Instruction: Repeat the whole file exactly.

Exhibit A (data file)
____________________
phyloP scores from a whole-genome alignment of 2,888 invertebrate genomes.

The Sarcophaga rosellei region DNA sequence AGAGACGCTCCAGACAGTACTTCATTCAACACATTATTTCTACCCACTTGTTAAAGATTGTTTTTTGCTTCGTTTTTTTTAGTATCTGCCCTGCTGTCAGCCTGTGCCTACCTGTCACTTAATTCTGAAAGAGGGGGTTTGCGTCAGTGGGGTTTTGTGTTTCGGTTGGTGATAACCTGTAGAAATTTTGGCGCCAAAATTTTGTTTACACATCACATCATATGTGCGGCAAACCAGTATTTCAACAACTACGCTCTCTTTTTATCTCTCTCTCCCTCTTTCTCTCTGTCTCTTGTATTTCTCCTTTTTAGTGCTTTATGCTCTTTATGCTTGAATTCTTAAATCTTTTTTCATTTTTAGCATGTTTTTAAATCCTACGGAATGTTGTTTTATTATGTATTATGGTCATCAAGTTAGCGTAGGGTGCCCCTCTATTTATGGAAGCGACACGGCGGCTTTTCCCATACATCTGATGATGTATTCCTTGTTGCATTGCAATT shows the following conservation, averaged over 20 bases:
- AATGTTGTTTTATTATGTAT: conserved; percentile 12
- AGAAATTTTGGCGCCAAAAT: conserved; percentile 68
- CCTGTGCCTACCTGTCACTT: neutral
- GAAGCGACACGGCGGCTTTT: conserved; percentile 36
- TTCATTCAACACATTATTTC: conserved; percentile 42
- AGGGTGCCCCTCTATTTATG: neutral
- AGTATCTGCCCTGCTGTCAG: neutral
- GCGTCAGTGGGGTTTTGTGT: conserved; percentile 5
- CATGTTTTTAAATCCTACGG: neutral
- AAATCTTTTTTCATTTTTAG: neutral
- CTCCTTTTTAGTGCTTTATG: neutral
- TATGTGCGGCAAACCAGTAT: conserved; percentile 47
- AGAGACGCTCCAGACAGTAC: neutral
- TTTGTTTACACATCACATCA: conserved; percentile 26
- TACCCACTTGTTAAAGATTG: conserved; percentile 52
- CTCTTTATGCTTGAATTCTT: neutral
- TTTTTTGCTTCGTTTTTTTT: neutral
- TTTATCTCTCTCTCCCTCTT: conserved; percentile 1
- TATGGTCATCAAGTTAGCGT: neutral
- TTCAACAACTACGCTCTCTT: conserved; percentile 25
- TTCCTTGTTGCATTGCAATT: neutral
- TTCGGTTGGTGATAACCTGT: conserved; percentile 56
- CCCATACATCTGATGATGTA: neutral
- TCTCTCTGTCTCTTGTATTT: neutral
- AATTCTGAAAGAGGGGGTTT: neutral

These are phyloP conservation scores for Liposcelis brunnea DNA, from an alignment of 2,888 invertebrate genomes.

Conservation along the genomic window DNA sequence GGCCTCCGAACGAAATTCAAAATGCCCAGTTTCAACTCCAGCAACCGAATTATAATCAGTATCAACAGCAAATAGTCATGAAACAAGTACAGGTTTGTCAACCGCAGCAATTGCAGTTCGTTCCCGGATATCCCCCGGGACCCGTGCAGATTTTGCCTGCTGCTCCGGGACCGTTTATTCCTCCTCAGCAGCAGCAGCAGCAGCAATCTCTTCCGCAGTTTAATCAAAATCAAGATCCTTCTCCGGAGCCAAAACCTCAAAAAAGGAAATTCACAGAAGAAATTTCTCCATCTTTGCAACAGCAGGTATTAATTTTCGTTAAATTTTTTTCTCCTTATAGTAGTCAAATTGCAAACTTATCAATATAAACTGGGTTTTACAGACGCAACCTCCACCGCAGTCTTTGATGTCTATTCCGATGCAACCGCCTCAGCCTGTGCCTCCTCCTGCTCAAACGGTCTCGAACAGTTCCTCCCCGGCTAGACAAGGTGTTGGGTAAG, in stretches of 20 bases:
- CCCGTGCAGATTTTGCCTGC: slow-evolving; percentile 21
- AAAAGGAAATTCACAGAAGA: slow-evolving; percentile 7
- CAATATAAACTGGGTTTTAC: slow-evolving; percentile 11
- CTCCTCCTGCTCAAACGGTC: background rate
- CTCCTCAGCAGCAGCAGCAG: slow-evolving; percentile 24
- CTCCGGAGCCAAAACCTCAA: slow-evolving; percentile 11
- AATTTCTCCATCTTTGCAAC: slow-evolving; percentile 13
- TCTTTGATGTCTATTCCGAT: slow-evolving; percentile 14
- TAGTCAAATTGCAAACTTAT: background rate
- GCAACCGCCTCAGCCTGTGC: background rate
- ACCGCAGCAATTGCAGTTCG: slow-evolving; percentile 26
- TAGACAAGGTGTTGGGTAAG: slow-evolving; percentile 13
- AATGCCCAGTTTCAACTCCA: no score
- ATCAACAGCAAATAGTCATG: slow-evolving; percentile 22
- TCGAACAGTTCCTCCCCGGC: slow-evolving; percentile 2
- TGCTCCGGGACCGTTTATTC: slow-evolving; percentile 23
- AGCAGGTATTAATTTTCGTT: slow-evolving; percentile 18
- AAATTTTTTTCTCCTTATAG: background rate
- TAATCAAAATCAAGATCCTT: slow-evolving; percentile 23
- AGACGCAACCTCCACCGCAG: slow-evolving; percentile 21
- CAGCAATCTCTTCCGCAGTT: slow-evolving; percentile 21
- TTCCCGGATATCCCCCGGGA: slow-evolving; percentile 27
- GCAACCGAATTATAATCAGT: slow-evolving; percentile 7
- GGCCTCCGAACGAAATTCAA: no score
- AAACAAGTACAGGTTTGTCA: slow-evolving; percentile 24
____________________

phyloP scores from a whole-genome alignment of 2,888 invertebrate genomes.

The Sarcophaga rosellei region DNA sequence AGAGACGCTCCAGACAGTACTTCATTCAACACATTATTTCTACCCACTTGTTAAAGATTGTTTTTTGCTTCGTTTTTTTTAGTATCTGCCCTGCTGTCAGCCTGTGCCTACCTGTCACTTAATTCTGAAAGAGGGGGTTTGCGTCAGTGGGGTTTTGTGTTTCGGTTGGTGATAACCTGTAGAAATTTTGGCGCCAAAATTTTGTTTACACATCACATCATATGTGCGGCAAACCAGTATTTCAACAACTACGCTCTCTTTTTATCTCTCTCTCCCTCTTTCTCTCTGTCTCTTGTATTTCTCCTTTTTAGTGCTTTATGCTCTTTATGCTTGAATTCTTAAATCTTTTTTCATTTTTAGCATGTTTTTAAATCCTACGGAATGTTGTTTTATTATGTATTATGGTCATCAAGTTAGCGTAGGGTGCCCCTCTATTTATGGAAGCGACACGGCGGCTTTTCCCATACATCTGATGATGTATTCCTTGTTGCATTGCAATT shows the following conservation, averaged over 20 bases:
- AATGTTGTTTTATTATGTAT: conserved; percentile 12
- AGAAATTTTGGCGCCAAAAT: conserved; percentile 68
- CCTGTGCCTACCTGTCACTT: neutral
- GAAGCGACACGGCGGCTTTT: conserved; percentile 36
- TTCATTCAACACATTATTTC: conserved; percentile 42
- AGGGTGCCCCTCTATTTATG: neutral
- AGTATCTGCCCTGCTGTCAG: neutral
- GCGTCAGTGGGGTTTTGTGT: conserved; percentile 5
- CATGTTTTTAAATCCTACGG: neutral
- AAATCTTTTTTCATTTTTAG: neutral
- CTCCTTTTTAGTGCTTTATG: neutral
- TATGTGCGGCAAACCAGTAT: conserved; percentile 47
- AGAGACGCTCCAGACAGTAC: neutral
- TTTGTTTACACATCACATCA: conserved; percentile 26
- TACCCACTTGTTAAAGATTG: conserved; percentile 52
- CTCTTTATGCTTGAATTCTT: neutral
- TTTTTTGCTTCGTTTTTTTT: neutral
- TTTATCTCTCTCTCCCTCTT: conserved; percentile 1
- TATGGTCATCAAGTTAGCGT: neutral
- TTCAACAACTACGCTCTCTT: conserved; percentile 25
- TTCCTTGTTGCATTGCAATT: neutral
- TTCGGTTGGTGATAACCTGT: conserved; percentile 56
- CCCATACATCTGATGATGTA: neutral
- TCTCTCTGTCTCTTGTATTT: neutral
- AATTCTGAAAGAGGGGGTTT: neutral

These are phyloP conservation scores for Liposcelis brunnea DNA, from an alignment of 2,888 invertebrate genomes.

Conservation along the genomic window DNA sequence GGCCTCCGAACGAAATTCAAAATGCCCAGTTTCAACTCCAGCAACCGAATTATAATCAGTATCAACAGCAAATAGTCATGAAACAAGTACAGGTTTGTCAACCGCAGCAATTGCAGTTCGTTCCCGGATATCCCCCGGGACCCGTGCAGATTTTGCCTGCTGCTCCGGGACCGTTTATTCCTCCTCAGCAGCAGCAGCAGCAGCAATCTCTTCCGCAGTTTAATCAAAATCAAGATCCTTCTCCGGAGCCAAAACCTCAAAAAAGGAAATTCACAGAAGAAATTTCTCCATCTTTGCAACAGCAGGTATTAATTTTCGTTAAATTTTTTTCTCCTTATAGTAGTCAAATTGCAAACTTATCAATATAAACTGGGTTTTACAGACGCAACCTCCACCGCAGTCTTTGATGTCTATTCCGATGCAACCGCCTCAGCCTGTGCCTCCTCCTGCTCAAACGGTCTCGAACAGTTCCTCCCCGGCTAGACAAGGTGTTGGGTAAG, in stretches of 20 bases:
- CCCGTGCAGATTTTGCCTGC: slow-evolving; percentile 21
- AAAAGGAAATTCACAGAAGA: slow-evolving; percentile 7
- CAATATAAACTGGGTTTTAC: slow-evolving; percentile 11
- CTCCTCCTGCTCAAACGGTC: background rate
- CTCCTCAGCAGCAGCAGCAG: slow-evolving; percentile 24
- CTCCGGAGCCAAAACCTCAA: slow-evolving; percentile 11
- AATTTCTCCATCTTTGCAAC: slow-evolving; percentile 13
- TCTTTGATGTCTATTCCGAT: slow-evolving; percentile 14
- TAGTCAAATTGCAAACTTAT: background rate
- GCAACCGCCTCAGCCTGTGC: background rate
- ACCGCAGCAATTGCAGTTCG: slow-evolving; percentile 26
- TAGACAAGGTGTTGGGTAAG: slow-evolving; percentile 13
- AATGCCCAGTTTCAACTCCA: no score
- ATCAACAGCAAATAGTCATG: slow-evolving; percentile 22
- TCGAACAGTTCCTCCCCGGC: slow-evolving; percentile 2
- TGCTCCGGGACCGTTTATTC: slow-evolving; percentile 23
- AGCAGGTATTAATTTTCGTT: slow-evolving; percentile 18
- AAATTTTTTTCTCCTTATAG: background rate
- TAATCAAAATCAAGATCCTT: slow-evolving; percentile 23
- AGACGCAACCTCCACCGCAG: slow-evolving; percentile 21
- CAGCAATCTCTTCCGCAGTT: slow-evolving; percentile 21
- TTCCCGGATATCCCCCGGGA: slow-evolving; percentile 27
- GCAACCGAATTATAATCAGT: slow-evolving; percentile 7
- GGCCTCCGAACGAAATTCAA: no score
- AAACAAGTACAGGTTTGTCA: slow-evolving; percentile 24